Vicky Bates says domestic violence is an invasion.

Up until modern times, it was something the Yurok people rarely encountered. But now, it’s here and it’s not going away, she said.

“The louder we make it and the more people we talk to amongst us, community resources and such, that’s what is going to help fix it,” said Bates, victim service coordinator for the Yurok Tribal Court’s Domestic Violence program.

The Yurok Tribal hosted its second domestic violence prevention conference, titled “An Action Plan to End The Residual Impact of the Invasion,” last Wednesday and Thursday. Law enforcement representatives from multiple agencies and advocates, both tribal and non-tribal, discussed the challenges each face and worked to figure out a way to put an end to domestic violence.

The conference was also a way for each program and agency, whether tribal or non-tribal, to get to know others working in domestic violence prevention, Bates said.

“If we all meet together and get to know each other, rub elbows, if I have somebody coming to me, now I know where to go,” she said. “The plan is for us all to talk to each other and find out what our strengths and weaknesses are and find out who our neighbors are. Then each person’s going to come in with a different thing they’re going to need, a different problem.”

The first day of the conference focused on violence against women and included an overview of the Violence Against Women Act, a discussion of the barriers domestic violence victims face when seeking safety, how the Violence Against Women Act works in tribal jurisdictions and how to come up with an action plan.

The conference’s second day focused on the legal role of tribal courts and included a break-out session for law enforcement and legal representatives and community representatives to come up with action plans. A third break-out session discussed how to identify signs of human trafficking and come up with a plan to prevent it.

According to Bates, one of the challenges facing domestic violence prevention advocates with the Yurok Tribe is the difficulty when it comes to travel and transportation. Redwood Coast Transit, which links Klamath to Crescent City, has only one stop after 7 p.m., she said. For clients in the tribe’s domestic violence program getting them to the Humboldt Domestic Violence Services program is also difficult, Bates said.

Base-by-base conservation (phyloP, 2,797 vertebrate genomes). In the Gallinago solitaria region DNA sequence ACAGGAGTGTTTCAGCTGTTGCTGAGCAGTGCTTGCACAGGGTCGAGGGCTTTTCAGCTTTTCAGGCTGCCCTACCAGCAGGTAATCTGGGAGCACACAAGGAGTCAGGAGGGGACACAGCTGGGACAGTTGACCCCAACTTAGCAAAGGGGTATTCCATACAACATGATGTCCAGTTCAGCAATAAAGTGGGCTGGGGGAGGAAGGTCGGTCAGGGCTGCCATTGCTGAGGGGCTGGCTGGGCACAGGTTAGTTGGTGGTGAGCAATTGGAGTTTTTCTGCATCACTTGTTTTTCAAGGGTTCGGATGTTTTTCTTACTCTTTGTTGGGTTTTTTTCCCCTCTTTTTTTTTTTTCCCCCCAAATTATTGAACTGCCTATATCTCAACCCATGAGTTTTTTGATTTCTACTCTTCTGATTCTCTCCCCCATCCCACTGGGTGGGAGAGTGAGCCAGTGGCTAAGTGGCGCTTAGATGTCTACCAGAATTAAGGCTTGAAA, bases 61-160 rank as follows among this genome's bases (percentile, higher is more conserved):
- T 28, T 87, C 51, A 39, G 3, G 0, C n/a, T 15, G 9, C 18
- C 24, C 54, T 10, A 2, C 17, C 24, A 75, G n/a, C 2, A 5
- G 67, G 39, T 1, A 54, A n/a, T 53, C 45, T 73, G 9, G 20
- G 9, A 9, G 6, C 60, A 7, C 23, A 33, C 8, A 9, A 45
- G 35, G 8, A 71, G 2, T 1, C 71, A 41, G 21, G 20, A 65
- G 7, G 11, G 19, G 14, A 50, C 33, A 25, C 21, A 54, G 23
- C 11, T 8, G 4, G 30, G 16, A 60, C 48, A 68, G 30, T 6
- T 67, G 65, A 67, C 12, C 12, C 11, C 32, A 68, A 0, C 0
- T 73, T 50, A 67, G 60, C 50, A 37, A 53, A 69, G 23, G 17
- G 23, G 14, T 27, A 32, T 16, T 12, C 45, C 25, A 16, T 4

“What happens to the victim?” She asked. “They don’t call, they just (think) ‘OK, maybe it’s going to be the last time. I’m just going to bite the bullet and take it. I have no place to go to anyway.’”

Bates noted both Harrington House, Del Norte County’s domestic violence shelter, and Humboldt Domestic Violence Services have certain criteria for accepting clients. She also pointed out that for tribal members living in Pecwan, it could be a two hour drive to get to a domestic violence shelter.

“What has happened lately is we try to get people to go to family but a lot of times they can’t because maybe they got family that’s abusing them or they’re going to say you’re bringing shame to the family, embarrassment,” Bates said. “Our biggest problem is housing and transportation and that’s going to be a continued problem.”

During a presentation on the legal role of tribal courts versus state courts and the conflicts that often come with it, Abby Abinanti, the Yurok Tribe’s chief judge, said one solution being explored is a joint jurisdiction court with Humboldt County.

The joint jurisdiction court is currently focusing on the neglect and abuse of children, specifically those who are born drug addicted, Abinanti said. She said the program will involve her and Humboldt County presiding Judge Joyce D. Hinrichs hearing cases together and together working on a resolution.

When asked if a similar program is in the works for Del Norte County, Abinanti said she discussed the prospect of a joint jurisdiction court with Judge William Follett, but wanted to see how the court in Humboldt County progressed.

“Instead of working against each other, concurrent jurisdiction (is) looking at let’s do it together,” Abinanti said. “What kind of support can we get and what kind of services do each of these families need. Jurisdiction court increases the range of what we can do and if other tribes want to join in, I think they should join. It would be a good thing.”

At a break-out session, domestic violence prevention advocates narrowed down ways they might change their communities to collaboration with tribal and non-tribal entities, a safe place for victims to go and going about changing a culture that fosters domestic violence.

“Historically, domestic violence was not part of our culture,” said Laura Wood, a paralegal and mediator with the Yurok Tribal Court. “We all understand that it wasn’t that long ago that women were considered sacred in their ability to bear life and because of that medicine, that ability that we had and still have to bring life and a future to a village, a community, a town, a nation. With the invasion came with it an attitude of women being put in their place and women being subservient and less than when it’s contrary, completely opposite, to our traditional and cultural values.”

Wood said it’s the community’s responsibility to teach both boys and girls as soon as they’re old enough to understand to respect “the different medicines involved.”

Reach Jessica Cejnar at